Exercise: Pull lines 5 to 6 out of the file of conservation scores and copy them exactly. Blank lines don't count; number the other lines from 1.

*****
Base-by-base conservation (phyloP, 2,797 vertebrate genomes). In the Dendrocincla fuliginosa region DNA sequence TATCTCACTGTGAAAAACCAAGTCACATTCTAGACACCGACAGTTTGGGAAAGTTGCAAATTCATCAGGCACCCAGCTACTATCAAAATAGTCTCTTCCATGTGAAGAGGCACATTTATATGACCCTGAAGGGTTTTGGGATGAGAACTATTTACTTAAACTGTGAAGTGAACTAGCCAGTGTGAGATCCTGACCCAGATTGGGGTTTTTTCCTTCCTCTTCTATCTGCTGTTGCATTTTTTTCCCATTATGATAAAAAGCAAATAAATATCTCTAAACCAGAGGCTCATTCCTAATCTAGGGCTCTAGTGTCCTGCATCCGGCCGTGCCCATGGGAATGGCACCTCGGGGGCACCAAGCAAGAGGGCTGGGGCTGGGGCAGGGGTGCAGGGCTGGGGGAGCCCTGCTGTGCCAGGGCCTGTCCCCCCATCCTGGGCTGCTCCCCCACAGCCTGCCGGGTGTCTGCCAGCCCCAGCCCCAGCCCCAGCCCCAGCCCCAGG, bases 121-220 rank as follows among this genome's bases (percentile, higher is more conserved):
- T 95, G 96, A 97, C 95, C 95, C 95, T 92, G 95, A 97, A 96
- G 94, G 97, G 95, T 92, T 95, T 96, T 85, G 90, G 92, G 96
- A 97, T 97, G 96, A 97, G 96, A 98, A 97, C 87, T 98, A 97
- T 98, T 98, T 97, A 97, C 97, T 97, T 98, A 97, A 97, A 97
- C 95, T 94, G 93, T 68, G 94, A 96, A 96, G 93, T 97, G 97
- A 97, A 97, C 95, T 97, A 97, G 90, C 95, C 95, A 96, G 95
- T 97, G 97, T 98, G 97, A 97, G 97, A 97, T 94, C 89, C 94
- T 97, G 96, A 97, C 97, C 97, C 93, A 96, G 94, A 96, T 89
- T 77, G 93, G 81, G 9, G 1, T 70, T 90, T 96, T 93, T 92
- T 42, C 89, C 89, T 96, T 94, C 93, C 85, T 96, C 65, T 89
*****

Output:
- T 98, T 98, T 97, A 97, C 97, T 97, T 98, A 97, A 97, A 97
- C 95, T 94, G 93, T 68, G 94, A 96, A 96, G 93, T 97, G 97